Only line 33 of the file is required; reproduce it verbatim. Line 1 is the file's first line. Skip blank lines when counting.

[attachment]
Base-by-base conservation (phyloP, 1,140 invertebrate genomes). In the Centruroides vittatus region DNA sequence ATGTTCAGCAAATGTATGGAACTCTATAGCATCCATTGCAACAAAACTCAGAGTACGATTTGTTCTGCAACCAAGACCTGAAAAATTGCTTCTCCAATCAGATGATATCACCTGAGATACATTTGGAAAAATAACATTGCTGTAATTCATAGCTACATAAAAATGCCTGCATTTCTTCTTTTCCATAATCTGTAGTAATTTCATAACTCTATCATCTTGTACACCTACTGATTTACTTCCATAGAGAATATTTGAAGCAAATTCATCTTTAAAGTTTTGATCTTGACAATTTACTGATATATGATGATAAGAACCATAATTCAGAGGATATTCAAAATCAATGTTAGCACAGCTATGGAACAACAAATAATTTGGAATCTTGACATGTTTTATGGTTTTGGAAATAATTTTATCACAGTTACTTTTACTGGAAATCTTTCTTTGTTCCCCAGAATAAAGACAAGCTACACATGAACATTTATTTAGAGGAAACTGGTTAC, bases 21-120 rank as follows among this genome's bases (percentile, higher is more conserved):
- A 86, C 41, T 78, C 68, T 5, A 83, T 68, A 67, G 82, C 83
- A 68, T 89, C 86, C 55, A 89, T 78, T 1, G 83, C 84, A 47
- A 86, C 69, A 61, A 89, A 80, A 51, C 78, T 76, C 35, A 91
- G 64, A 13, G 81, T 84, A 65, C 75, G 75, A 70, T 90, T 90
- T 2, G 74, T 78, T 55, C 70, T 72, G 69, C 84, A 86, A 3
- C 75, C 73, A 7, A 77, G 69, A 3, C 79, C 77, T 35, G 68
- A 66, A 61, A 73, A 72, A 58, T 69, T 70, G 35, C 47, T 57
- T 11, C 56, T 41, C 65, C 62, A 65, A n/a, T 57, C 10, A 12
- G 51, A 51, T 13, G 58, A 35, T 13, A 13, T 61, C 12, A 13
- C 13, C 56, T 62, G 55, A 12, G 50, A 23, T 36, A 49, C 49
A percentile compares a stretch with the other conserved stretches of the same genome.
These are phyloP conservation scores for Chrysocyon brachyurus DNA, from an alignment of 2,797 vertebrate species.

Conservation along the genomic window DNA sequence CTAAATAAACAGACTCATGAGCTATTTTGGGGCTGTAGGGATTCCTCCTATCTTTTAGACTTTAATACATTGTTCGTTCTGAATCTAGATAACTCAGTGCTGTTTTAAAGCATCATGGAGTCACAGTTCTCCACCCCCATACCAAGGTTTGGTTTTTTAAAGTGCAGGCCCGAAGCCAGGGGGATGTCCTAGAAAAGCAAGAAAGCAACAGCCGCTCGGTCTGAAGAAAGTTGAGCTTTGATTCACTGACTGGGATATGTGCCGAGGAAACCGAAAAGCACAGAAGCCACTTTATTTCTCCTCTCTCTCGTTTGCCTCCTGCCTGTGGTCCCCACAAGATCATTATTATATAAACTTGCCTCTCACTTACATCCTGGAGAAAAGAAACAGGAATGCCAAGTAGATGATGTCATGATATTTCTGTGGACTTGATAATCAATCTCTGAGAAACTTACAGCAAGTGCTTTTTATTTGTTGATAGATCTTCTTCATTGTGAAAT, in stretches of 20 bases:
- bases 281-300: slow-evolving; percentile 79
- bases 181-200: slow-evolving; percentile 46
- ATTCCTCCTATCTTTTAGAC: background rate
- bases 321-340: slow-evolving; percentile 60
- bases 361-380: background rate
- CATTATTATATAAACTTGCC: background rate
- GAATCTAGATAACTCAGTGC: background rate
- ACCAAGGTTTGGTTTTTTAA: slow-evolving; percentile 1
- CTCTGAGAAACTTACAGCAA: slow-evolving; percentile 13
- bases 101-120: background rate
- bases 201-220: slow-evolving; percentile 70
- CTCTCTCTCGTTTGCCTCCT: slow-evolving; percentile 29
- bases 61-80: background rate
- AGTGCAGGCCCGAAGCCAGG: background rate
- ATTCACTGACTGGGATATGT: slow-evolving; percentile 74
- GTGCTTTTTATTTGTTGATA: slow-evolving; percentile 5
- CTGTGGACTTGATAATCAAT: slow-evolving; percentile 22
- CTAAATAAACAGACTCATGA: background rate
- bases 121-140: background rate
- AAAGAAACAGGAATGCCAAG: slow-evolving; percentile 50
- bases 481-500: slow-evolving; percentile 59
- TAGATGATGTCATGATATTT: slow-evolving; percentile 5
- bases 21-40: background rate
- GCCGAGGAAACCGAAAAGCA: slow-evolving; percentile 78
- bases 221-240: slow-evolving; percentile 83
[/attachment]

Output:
- bases 121-140: background rate